"The similarities between the lice living in specific habitats on the bodies of birds are really striking," Johnson said. "But it appears that those similarities are the result of what we call 'convergent evolution': The lice independently arrived at the same, or similar, solutions to common ecological problems. This occurred only after they had colonized a particular type of bird."

The two trees looked significantly different from one another, Johnson said. The genetic tree showed that different types of feather lice living on the same type of bird were often closely related, whereas lice that had evolved to survive on specific bird parts, such as the wing, were only distantly related across bird groups, he said.

Ectoparasites such as louse flies (Diptera: Hippoboscidae) have tendency for host specialization, which is driven by adaptation to host biology as well as competition avoidance between parasites of the same host. However, some louse fly species, especially in genera attacking birds, show wide range of suitable hosts. In the presented study, we have surveyed the current status of bird specific louse flies in Finland to provide comprehensive host association data to analyse the ecological requirements of the generalist species. A thorough sampling of 9342 birds, representing 134 species, recovered 576 specimens of louse flies, belonging to six species: Crataerina hirundinis, C. pallida, Ornithomya avicularia, O. chloropus, O. fringillina and Ornithophila metallica. Despite some overlapping hosts, the three Ornithomya species showed a notable pattern in their host preference, which was influenced not only by the host size but also by the habitat and host breeding strategy. We also provide DNA barcodes for ten Finnish species of Hippoboscidae, which can be used as a resource for species identification as well as metabarcoding studies in the future.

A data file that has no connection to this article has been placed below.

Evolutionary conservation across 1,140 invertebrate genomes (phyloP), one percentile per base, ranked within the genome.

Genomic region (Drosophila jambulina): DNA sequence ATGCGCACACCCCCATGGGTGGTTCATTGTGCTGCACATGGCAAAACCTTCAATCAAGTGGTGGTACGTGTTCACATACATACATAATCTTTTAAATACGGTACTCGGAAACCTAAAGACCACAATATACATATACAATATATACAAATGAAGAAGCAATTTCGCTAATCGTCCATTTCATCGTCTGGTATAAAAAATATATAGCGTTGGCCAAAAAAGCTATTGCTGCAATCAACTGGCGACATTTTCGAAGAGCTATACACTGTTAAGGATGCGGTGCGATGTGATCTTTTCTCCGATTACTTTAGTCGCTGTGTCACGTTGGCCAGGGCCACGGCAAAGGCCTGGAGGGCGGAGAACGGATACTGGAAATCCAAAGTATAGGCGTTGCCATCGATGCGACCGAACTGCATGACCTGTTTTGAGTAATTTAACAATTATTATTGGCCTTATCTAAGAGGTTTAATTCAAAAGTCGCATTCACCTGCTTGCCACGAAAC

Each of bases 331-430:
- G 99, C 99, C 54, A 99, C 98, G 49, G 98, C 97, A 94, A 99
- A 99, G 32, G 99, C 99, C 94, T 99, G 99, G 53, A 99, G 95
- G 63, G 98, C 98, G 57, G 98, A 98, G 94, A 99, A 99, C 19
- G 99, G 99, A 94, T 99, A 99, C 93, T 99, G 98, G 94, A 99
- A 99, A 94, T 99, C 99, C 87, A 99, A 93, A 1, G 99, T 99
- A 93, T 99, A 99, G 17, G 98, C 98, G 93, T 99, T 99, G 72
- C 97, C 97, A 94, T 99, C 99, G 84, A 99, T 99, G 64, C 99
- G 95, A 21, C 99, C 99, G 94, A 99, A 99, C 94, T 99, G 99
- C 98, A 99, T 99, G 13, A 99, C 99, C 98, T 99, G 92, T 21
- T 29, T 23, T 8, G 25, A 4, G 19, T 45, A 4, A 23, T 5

(A) Examples of different louse flies in Finnish fauna. Top row: bird louse flies Ornithomya avicularia, O. chloropus and common swift louse fly Crataerina pallida (note the vestigial wings). Lower row: deer ked Lipoptena cervi, batflies Nycteribia kolenatii and Penicillidia monoceros. All images in scale, scale bar 1 mm. (B) Host associations among the three Ornithomya species. Only one Ornithophila metallica was found in this study and Crataerina spp. were collected from their specific hosts, as indicated in the results. (C) Neighbor-Joining tree for the species covered in this study. Note that the tree demonstrates sequence differences between the taxa and does not represent actual phylogeny. The barcode index number (BIN) for each taxon on the right margin.

Louse fly data for the study was obtained via routine ringing of birds at different ringing stations or by local ringers, covering most of Finland (S1 Fig). The permits to catch and ring birds were issued by the Centre for Economic Development, Transport and the Environment (decision number: VARELY/3622/2017) and by the Finnish Wildlife Agency (decision number: 2018-5-600-01158-5). The data consisted two types of information: i) information if a bird has had bird fly or not and ii) information what bird fly species certain bird species had been carrying.